President Duterte arrived at the house of anti-imperialist Philippine national hero Emilio Aguinaldo amid a torrential rainstorm to deliver an address on Philippine Independence Day. After greeting well wishers, Duterte proceeded to deliver his drenched speech from the balcony of the Aguinaldo shrine. But while most independence day celebrations throughout the post-colonial world are days of unity and national solidarity, a small group of protesters shouted at Duterte during his speech in what can only be described as the kind of vulgar display of poor taste that has come to typify Duterte’s unhinged opponents.
Duterte responded with warmth and compassion stating,
“Let it be. It is freedom of speech, you can have it. I will understand….Never mind, it’s not everyone.
Our Constitution guarantees freedom of the press, freedom of assembly, and free expression. I will just advise the law enforcement to just deal with them peacefully and (with) maximum tolerance. We cannot agree at all times for all seasons. We may not understand each other, but at least there is a common denominator: We love our country”.
Duterte’s peaceful reply to hysterical protesters belies a deeper reality either clumsily or wilfully lost on many of his opponents, including those who started shouting in the rain during the Philippine President’s independence day speech.
Philippine independence has been betrayed over and over again from the time that the United States ignored Aguinaldo’s declaration and substituted a Spanish imperial master for an American one to the constant US meddling in the nation’s affairs even after the country technically gained independence at long last in 1946.
While President Ferdinand Marcos helped to develop many internal policies that were independent of previous ways of thinking, he too was at times compromised through his necessarily close relationship with the United States. Ironically, it was Macros’ aim to become more independent that led elements of the US government, notably the CIA to switch sides in 1986 and back the Aquino led insurgency. So much for Marco’s loyalty to the United States. When he needed a strong ally the most, the US cast Marcos aside in favour of his opponents.
Today, President Duterte has steered The Philippines towards ever more independence by embracing the multipolar spirit of the modern world. His friendships with fellow ASEAN states, China, Russia, India and beyond have helped to foster a much needed spirit of global partnerships for the country that are already paying higher dividends than a one-sided US alliance.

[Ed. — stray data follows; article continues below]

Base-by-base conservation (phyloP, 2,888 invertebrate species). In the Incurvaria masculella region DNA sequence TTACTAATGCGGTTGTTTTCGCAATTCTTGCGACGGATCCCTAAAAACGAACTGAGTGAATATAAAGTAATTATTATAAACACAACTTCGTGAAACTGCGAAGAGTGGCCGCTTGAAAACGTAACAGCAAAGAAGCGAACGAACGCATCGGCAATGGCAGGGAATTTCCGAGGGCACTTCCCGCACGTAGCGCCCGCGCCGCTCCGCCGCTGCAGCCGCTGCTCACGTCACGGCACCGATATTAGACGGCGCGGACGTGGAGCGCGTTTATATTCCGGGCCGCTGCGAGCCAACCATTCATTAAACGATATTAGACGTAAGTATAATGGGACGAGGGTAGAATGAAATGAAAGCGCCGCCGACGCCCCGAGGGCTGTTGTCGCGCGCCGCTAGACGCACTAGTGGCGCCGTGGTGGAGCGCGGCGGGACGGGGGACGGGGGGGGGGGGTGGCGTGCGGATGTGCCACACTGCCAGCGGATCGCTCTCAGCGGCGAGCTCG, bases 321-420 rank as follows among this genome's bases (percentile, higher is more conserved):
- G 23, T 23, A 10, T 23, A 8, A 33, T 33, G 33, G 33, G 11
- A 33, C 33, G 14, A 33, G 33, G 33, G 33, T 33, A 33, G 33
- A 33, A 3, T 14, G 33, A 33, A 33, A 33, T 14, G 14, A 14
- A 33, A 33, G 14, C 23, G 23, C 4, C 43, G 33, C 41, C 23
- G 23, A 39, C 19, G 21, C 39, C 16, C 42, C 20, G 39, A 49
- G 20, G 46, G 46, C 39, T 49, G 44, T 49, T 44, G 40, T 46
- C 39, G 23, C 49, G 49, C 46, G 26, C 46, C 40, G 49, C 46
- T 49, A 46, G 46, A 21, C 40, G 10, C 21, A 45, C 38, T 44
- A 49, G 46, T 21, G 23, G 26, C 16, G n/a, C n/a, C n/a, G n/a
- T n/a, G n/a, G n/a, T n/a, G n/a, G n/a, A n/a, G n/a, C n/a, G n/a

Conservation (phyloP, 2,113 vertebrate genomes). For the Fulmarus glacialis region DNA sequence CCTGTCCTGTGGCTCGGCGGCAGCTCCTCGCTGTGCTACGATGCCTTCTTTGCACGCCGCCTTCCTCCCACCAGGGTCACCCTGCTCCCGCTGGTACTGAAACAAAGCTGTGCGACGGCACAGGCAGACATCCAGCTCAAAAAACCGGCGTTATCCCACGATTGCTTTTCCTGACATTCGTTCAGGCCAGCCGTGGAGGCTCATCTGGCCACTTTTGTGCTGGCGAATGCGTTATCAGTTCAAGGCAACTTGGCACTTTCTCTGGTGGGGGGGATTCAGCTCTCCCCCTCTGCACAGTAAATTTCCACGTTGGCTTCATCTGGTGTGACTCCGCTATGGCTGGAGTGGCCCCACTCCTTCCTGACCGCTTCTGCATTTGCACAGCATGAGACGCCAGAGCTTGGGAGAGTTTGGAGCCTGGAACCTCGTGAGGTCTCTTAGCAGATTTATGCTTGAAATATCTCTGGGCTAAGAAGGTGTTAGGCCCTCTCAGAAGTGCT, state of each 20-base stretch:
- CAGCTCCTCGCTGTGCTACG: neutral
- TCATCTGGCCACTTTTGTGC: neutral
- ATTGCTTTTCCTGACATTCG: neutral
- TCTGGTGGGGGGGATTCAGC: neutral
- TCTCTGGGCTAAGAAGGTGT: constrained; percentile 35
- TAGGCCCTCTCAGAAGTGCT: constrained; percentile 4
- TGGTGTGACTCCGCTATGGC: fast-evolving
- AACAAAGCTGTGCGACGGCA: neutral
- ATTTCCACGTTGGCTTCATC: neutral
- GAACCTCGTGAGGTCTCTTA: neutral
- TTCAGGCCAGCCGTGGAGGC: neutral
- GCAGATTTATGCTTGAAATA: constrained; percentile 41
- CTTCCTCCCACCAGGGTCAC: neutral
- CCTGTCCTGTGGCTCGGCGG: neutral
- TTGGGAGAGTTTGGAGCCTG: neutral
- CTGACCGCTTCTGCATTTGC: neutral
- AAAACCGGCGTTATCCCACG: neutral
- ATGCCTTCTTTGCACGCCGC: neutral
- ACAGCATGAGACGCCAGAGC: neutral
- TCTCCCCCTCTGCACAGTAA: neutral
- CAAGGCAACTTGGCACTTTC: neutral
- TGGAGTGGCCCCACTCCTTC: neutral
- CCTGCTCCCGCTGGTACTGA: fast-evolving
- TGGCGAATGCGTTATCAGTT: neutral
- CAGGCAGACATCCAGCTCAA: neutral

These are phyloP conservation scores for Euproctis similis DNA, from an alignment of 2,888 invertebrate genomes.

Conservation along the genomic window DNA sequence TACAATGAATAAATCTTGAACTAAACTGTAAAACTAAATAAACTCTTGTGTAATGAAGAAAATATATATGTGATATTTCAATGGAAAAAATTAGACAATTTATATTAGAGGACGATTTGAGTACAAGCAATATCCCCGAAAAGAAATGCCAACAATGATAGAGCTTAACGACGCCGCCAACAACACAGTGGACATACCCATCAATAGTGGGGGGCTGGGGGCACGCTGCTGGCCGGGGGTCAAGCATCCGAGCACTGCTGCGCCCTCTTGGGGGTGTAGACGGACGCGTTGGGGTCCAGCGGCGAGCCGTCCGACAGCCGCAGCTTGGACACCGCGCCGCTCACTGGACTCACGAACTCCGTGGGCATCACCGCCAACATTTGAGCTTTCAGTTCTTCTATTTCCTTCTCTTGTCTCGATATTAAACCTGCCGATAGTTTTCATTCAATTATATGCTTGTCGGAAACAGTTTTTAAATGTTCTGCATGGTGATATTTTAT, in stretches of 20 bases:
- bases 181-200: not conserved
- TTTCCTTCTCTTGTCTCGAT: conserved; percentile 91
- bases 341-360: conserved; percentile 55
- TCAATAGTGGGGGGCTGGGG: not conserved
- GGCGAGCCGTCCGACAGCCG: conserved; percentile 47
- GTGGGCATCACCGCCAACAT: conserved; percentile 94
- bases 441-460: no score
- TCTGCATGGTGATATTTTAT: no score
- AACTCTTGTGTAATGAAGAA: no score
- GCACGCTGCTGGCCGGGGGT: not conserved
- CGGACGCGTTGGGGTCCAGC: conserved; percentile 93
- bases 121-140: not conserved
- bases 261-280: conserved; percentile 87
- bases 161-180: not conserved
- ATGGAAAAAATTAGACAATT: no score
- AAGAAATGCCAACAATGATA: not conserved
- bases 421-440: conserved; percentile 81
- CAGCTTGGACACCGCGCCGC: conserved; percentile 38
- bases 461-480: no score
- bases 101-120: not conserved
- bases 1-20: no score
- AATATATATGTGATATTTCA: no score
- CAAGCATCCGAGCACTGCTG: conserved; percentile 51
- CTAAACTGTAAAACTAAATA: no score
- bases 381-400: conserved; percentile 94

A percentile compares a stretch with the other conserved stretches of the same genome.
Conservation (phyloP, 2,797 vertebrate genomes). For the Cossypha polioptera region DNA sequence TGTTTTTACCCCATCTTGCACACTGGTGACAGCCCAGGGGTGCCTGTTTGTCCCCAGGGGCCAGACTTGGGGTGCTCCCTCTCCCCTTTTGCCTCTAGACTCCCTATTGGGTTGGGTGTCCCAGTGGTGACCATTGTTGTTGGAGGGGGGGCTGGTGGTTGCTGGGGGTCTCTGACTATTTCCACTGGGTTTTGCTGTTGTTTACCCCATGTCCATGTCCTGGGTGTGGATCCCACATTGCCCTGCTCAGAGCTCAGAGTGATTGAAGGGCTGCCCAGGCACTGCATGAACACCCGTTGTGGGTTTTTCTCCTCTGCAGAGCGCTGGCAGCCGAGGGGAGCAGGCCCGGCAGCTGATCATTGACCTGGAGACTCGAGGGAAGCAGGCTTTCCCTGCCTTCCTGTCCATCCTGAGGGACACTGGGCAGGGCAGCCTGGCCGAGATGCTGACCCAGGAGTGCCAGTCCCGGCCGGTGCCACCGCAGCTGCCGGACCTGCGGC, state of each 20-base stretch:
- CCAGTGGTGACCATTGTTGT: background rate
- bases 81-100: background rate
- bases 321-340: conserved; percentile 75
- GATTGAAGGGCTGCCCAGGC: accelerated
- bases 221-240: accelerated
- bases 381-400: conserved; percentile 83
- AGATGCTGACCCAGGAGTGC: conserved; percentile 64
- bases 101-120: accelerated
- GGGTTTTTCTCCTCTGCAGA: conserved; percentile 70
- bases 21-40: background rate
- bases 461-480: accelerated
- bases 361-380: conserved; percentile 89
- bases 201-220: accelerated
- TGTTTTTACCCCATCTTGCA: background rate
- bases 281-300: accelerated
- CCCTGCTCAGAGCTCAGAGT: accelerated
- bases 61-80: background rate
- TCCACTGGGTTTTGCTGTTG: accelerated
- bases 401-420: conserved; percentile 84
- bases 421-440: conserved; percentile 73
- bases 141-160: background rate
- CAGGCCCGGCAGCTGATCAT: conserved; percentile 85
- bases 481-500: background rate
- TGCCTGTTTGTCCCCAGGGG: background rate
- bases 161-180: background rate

What then are Duterte’s opponents shouting for? Are they shouting for the shame of subservience? Are they shouting for betrayal? Are they shouting for weakness rather than strength – a colonial mentality rather than stalwart sovereignty? It would appear that whether they know it or not they are shouting for these very things and in some cases, many of these opponents of Duterte are actually paid by foreign actors whose own interests are not those of a strongly independent Republic of The Philippines.
On the other side of south east Asia, the current US President met with DPRK leader Kim Jong-un to promote peace in the win-win format that will hopefully allow old wounds to heal on the Korean peninsula. While many in the liberal western media continue to hurl insults at Kim, he has proved that the path to peace is through strength and dignity rather than through shame and capitulation.
Duterte is theoretically in a far easier position to open The Philippines to new possibilities than Kim has been. After all, unlike North Korea, The Philippines has long been open to the world. But what good are open doors if those shouting in the street want to push and shove their way into a single open door at the expense of all of the other corridors to peace and prosperity that Duterte has created?
While the world watched in awe as the leader of Asia’s most isolated state shook hands with America’s most unique leader in recent history, a few people in the streets outside of the Aguinaldo Shrine demanded a return to the past at a time when the rest of the world was focused on the future.
It cannot be said enough that the key for The Philippines is neither chaotic presidential democracy nor dictatorship but for a strong Singapore style parliamentary system within a wider federalised Philippines. This way the myopic and the foolish can continue to shout, but without actually being able to accomplish anything.